Fender American Vintage II 1972 Telecaster Thinline and 1975 Telecaster Deluxe review

Time has mellowed the wrath of the detractors and reinforced the joy of the believers in a range that divided opinion when first released in the early ’70s – and now it’s back with authentic CuNiFe humbuckers

Fender American Vintage II 1972 Telecaster Thinline and 1975 Telecaster Deluxe
(Image: © Future / Olly Curtis)

Guitar World Verdict

These guitars do exactly what Fender intended, lending a new and more chunky voice to their long-established workhorse. So, which of this delightful duo would we most like to take home? It’s a close-run thing, but ask us today and, for its slightly more open sound and subtle edge, it’s probably the Thinline. Pose the same question tomorrow, and who knows?


  • +

    The Thinline has a very smart vintage-informed build.

  • +

    Attention to detail.

  • +

    Looks and sounds the business.

  • +

    It is a proper ‘pro’ guitar for $2k.

  • +

    The Deluxe has a powerful but distinct set of tones.

  • +

    Four-knob controls makes it versatile.

  • +

    Modern fingerboard radius, larger frets and sensible weight.


  • -

    Some might find the Thinline neck a bit skinny, or prefer a more modern fingerboard radius and larger frets.

You can trust Guitar World Our expert reviewers spend hours testing and comparing guitar products so you can choose the best for you. Find out more about how we test.

By the early 1970s, the Telecaster had already been around for more than 20 years. Five decades on and this seems like nothing at all. But back then it made Fender, still under relatively new management, feel that a change of direction was needed in order to refresh the range and perhaps chime better with the tougher music scene that was emerging.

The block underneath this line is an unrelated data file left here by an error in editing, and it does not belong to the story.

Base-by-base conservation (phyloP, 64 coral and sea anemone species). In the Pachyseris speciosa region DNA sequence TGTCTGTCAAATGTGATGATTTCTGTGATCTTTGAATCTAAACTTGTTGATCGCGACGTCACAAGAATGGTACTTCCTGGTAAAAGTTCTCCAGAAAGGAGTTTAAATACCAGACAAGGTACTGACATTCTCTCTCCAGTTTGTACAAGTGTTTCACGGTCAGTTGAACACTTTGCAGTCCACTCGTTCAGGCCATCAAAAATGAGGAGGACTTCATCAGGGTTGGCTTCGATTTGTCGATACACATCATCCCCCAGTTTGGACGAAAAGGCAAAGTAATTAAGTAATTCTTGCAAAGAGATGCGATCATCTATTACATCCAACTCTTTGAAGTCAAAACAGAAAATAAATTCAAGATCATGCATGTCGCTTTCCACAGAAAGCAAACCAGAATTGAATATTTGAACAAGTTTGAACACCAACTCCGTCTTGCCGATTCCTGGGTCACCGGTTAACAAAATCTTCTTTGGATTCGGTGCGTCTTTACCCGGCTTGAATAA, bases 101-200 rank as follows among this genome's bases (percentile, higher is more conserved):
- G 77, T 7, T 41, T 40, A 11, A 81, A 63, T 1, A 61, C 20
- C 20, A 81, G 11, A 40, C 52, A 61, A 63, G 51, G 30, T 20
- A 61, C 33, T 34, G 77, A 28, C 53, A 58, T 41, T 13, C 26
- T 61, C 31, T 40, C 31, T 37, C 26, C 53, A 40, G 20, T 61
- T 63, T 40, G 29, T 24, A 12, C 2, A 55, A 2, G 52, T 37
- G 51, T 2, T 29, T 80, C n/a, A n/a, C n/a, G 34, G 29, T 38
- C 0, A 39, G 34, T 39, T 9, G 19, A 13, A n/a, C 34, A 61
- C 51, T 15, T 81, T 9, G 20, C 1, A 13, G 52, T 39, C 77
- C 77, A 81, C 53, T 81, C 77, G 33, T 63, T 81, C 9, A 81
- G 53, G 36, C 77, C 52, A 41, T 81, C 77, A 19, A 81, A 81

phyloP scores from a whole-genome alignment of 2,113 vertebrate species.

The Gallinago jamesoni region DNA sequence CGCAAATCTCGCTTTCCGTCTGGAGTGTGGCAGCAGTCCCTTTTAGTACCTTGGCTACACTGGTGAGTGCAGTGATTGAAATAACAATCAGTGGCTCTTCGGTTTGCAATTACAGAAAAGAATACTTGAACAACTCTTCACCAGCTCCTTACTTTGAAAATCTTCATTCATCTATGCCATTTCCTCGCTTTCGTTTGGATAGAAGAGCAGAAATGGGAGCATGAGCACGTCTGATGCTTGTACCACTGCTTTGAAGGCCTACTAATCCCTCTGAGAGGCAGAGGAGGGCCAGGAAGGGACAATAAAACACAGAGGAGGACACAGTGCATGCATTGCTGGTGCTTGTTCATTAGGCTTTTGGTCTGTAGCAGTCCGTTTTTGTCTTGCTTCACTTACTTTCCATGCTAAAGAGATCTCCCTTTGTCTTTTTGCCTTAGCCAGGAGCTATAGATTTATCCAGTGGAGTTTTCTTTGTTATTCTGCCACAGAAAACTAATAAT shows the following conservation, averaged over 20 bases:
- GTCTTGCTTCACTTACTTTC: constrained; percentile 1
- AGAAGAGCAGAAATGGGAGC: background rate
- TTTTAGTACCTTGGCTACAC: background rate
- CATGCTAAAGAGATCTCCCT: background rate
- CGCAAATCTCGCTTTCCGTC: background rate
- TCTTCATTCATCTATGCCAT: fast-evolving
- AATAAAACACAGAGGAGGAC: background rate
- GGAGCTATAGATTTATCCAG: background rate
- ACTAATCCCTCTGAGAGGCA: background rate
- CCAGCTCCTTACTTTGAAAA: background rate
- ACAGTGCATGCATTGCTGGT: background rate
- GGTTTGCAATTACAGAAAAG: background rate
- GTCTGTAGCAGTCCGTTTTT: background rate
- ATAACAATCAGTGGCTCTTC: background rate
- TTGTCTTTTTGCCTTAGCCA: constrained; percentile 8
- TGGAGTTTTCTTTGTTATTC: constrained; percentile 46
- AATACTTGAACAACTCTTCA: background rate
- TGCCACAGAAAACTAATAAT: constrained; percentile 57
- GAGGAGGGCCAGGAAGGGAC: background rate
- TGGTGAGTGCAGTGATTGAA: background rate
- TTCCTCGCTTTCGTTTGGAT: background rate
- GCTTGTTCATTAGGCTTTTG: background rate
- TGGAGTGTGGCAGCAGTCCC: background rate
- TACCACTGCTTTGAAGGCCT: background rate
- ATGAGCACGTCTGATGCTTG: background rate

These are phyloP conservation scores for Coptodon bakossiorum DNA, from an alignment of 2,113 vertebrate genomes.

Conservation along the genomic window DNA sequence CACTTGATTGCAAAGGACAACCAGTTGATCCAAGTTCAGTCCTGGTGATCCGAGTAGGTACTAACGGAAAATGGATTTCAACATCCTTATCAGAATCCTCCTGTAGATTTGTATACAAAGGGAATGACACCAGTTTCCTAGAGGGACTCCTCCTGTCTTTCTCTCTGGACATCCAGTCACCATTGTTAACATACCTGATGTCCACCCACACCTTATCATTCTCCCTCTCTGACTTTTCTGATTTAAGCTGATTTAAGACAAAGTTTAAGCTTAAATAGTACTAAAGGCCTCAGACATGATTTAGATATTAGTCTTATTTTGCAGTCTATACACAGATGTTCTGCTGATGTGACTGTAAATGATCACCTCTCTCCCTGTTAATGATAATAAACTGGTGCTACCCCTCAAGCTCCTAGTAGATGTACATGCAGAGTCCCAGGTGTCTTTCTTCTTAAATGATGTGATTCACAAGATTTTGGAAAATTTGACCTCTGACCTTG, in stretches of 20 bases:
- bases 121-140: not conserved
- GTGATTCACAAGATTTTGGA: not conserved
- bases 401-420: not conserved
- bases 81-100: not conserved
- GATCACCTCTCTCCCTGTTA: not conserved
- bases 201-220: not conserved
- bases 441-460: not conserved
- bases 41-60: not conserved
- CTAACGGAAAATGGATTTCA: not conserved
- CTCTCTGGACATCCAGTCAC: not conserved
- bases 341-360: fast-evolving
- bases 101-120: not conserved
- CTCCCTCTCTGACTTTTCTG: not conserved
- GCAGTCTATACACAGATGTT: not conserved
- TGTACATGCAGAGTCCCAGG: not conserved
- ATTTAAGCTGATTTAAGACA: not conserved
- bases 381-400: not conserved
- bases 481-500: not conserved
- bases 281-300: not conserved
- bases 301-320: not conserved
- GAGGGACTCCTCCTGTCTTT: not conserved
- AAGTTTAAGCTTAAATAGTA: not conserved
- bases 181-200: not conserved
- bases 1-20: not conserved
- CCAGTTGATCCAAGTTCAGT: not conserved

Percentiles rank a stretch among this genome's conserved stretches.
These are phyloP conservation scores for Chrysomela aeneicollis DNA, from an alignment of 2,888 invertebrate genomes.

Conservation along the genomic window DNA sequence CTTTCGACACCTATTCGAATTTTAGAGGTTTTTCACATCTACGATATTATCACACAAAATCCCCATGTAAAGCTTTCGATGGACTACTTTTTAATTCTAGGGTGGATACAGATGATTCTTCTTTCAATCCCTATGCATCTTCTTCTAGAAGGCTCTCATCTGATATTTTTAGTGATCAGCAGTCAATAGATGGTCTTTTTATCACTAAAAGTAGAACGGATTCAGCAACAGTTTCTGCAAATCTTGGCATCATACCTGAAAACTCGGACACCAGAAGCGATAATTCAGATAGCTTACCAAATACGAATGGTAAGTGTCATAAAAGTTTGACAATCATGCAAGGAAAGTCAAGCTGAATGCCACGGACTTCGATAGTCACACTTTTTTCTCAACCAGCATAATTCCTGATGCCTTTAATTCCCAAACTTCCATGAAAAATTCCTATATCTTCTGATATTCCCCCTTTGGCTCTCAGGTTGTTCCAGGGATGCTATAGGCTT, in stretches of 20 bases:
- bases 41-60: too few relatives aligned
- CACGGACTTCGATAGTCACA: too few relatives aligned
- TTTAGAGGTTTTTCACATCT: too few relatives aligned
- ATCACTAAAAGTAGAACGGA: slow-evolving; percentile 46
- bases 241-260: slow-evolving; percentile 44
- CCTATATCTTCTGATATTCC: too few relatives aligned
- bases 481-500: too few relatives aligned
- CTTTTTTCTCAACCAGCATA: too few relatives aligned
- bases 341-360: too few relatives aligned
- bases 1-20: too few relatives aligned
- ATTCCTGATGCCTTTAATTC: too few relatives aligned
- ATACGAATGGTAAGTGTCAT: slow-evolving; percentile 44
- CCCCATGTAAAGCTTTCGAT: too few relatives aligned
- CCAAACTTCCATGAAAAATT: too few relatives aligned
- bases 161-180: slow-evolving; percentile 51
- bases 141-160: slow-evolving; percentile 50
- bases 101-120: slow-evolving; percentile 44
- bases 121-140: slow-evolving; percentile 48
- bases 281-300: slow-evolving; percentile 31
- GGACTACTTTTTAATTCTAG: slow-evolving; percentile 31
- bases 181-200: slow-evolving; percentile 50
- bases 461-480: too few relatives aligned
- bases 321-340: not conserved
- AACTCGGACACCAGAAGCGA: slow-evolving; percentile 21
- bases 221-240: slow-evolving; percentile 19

The company was experiencing a dip in popularity, since everyone from The Stones’ Keith Richards to Wishbone Ash, Aerosmith, Mick Ronson with Bowie, Phil Manzanera with Roxy Music, Adrian Fisher with Sparks, Lynyrd Skynyrd, Martin Barre with Jethro Tull and, of course, a still massive Led Zeppelin were all mainly toting Gibsons. So perhaps those once all-conquering single coils had become the problem?

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Neville Marten

In the late '70s and early '80s Neville worked for Selmer/Norlin as one of Gibson's UK guitar repairers, before joining CBS/Fender in the same role. He then moved to the fledgling Guitarist magazine as staff writer, rising to editor in 1986. He remained editor for 14 years before launching and editing Guitar Techniques magazine. Although now semi-retired he still works for both magazines. Neville has been a member of Marty Wilde's 'Wildcats' since 1983, and recorded his own album, The Blues Headlines, in 2019.